Parkinson’s disease and in its prodromal stages with a focus on retrograde procedural memory

Laure Pauly

Research output: Types of ThesisDoctoral Thesis


Today, more than two centuries after Dr. James Parkinson’s initial description of Parkinson’s disease (PD), our point of view has been broadened beyond the perception of PD as a motor disorder.
Nowadays, we recognise a multitude of non-motor symptoms such as cognitive impairment in PD and its substantial impact on quality of life.
Through this doctoral dissertation, we aim to acquire novel insights into the cognition of people with PD and in its prodromal stages, with a focus on retrograde procedural memory. As an initial step, we focused on the development of the CUPRO (CUbe drawing PROcedure), an extended evaluation system of the Cube Copying Task, suggestive for assessing retrograde procedural memory. We applied the CUPRO evaluation system to the Luxembourg Parkinson’s Study cohort and compared the performances of people with PD to age- and sex-matched control subjects. We observed significantly lower CUPRO scores in people with PD, suggestive of impaired functioning of retrograde procedural memory in PD. In a second step, we compared cognition, with a focus on the CUPRO performance in people with PD and Freezing of Gait (FOG), a de-automatization disorder of walking, to a counter group of PD without FOG. Besides significantly lower global cognition and mental flexibility, the deficit of retrograde procedural memory was significantly more prominent in PD with FOG compared to the matched counter group. Lastly, we focused on the pre-motor stages of PD, the prodromal PD (P-PD). We investigated non-motor symptoms, focusing on cognition in people at high risk of developing PD, presenting risk factors such as probable Restless-Eye-Movement (REM) Sleep Behaviour Disorder (RBD) and olfactory dysfunction. In this P-PD group, we described early global cognitive, executive, and visuo-constructive function deficits compared to the matched control group. No significant differences have been observed for the retrograde procedural memory at the P-PD stages.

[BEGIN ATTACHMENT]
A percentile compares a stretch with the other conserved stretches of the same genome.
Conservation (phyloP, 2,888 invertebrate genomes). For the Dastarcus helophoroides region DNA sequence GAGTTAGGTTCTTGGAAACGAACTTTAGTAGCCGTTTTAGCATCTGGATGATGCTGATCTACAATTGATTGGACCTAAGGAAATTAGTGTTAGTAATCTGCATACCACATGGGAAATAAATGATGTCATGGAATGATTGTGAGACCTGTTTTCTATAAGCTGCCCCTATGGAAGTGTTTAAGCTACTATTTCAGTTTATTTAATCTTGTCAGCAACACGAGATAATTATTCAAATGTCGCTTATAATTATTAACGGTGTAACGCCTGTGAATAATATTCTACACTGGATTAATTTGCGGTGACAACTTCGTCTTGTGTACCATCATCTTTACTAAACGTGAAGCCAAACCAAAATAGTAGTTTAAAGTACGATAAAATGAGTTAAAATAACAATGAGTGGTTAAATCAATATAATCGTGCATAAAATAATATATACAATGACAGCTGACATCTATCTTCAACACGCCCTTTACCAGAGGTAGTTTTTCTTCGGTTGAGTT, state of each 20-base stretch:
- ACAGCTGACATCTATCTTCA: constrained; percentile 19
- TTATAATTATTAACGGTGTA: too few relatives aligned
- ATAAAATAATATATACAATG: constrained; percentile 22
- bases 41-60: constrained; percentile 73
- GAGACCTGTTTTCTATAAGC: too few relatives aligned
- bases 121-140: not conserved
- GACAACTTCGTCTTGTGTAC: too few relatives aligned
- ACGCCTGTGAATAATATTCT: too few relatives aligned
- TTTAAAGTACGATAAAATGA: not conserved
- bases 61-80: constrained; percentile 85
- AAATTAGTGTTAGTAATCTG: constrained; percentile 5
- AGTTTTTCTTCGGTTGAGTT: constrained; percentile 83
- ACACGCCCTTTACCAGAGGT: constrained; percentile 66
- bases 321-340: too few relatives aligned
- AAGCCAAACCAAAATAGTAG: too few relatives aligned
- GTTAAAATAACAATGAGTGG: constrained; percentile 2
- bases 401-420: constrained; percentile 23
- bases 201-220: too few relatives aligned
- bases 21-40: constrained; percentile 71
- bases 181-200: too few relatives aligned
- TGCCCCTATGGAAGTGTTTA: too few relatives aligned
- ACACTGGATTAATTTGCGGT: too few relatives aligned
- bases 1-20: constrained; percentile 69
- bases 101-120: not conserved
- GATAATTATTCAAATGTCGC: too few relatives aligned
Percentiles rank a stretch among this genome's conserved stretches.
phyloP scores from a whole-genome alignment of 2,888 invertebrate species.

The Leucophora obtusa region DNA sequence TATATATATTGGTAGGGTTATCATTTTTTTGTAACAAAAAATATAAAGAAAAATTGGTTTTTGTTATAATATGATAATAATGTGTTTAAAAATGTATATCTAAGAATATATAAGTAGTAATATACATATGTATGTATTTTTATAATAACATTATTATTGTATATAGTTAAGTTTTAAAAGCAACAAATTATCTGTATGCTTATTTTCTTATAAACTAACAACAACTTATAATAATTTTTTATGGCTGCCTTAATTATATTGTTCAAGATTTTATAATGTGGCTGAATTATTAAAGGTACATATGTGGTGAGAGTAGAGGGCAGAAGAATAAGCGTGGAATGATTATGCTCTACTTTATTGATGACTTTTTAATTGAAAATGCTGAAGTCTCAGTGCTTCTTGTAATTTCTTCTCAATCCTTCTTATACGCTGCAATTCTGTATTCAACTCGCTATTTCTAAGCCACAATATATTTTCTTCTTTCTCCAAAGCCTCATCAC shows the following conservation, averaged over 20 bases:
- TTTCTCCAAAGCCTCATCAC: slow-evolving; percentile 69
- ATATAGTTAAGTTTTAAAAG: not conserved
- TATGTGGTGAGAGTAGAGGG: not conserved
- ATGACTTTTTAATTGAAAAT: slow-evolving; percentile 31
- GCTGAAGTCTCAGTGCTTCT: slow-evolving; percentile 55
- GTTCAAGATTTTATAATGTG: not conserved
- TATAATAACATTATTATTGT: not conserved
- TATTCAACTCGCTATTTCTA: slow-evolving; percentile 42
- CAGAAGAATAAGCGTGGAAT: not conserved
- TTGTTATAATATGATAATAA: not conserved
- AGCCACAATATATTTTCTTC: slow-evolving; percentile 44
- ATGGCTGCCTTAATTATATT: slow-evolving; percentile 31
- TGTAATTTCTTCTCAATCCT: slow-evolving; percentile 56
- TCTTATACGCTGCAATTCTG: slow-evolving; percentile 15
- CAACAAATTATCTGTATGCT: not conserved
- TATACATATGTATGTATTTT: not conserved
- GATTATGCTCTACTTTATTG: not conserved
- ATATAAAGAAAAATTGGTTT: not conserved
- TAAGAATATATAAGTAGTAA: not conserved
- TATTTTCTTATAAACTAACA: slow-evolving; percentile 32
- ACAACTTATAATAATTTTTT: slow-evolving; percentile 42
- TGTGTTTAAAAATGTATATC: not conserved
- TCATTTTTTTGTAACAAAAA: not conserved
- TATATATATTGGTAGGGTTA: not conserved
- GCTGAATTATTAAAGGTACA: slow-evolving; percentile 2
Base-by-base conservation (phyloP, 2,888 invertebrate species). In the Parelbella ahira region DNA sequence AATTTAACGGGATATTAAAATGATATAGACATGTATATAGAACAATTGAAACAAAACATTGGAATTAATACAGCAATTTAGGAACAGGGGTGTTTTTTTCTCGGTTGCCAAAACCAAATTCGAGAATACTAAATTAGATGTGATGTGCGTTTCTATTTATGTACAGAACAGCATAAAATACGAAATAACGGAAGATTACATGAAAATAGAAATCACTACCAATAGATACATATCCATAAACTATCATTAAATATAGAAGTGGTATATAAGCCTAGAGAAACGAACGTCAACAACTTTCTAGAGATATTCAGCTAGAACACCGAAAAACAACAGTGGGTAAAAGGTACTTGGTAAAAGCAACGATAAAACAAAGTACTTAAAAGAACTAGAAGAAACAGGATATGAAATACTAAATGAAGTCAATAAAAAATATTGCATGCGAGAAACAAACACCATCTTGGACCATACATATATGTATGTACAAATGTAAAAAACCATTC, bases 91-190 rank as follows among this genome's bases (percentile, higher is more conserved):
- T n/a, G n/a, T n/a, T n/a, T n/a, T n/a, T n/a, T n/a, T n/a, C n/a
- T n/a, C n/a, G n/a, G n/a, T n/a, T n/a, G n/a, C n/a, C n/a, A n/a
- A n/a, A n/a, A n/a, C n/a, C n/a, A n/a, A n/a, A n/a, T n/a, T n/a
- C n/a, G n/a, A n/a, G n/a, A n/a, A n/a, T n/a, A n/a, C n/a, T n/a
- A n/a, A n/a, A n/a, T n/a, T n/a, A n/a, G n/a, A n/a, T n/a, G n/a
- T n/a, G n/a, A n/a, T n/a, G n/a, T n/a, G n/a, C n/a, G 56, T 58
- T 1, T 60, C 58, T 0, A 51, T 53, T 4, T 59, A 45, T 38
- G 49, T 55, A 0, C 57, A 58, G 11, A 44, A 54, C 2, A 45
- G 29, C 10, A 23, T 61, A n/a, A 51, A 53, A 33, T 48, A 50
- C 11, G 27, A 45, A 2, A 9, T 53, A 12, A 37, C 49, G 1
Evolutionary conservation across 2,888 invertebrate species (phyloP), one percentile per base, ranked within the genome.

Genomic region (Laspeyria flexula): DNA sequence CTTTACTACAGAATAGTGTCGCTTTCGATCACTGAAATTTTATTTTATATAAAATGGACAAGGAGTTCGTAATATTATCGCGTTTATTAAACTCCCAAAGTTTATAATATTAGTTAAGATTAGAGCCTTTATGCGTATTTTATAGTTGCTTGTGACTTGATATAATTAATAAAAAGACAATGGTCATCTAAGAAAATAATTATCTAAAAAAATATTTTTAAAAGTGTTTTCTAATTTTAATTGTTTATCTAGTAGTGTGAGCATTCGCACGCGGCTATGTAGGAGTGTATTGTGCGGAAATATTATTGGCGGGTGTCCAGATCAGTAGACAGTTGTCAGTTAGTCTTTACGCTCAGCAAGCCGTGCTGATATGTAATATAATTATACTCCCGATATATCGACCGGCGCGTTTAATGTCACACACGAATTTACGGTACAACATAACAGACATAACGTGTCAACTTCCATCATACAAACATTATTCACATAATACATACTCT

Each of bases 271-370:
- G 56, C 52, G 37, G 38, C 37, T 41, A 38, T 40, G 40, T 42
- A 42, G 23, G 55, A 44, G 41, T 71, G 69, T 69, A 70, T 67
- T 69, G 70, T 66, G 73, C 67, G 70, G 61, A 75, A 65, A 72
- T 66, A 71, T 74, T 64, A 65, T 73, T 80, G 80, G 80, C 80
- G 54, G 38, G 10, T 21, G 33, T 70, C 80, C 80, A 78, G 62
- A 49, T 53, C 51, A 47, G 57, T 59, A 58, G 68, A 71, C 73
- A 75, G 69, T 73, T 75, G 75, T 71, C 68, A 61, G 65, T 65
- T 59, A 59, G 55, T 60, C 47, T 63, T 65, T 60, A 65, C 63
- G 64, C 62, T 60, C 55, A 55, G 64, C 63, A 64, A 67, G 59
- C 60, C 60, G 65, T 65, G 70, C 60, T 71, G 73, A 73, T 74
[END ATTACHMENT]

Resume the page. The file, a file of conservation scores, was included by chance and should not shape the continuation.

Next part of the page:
The thesis summarizes the present status of research in the field of PD and offers a thorough exploration of the cognitive changes spanning from the prodromal to the already advanced disease stage. All in all, our primary goal was to gain a deeper understanding of the often invisible symptoms of PD, the cognitive impairment and to, in the future, reduce the burden for people with PD and contribute to the early recognition of PD, helping to get a better prognosis, as soon as disease-modifying treatments are available.
Original languageEnglish
Awarding Institution
  • University of Luxembourg
  • Krüger, Rejko, Supervisor
Award date15 Dec 2023
Place of PublicationLuxembourg
Publication statusPublished - 15 Dec 2023


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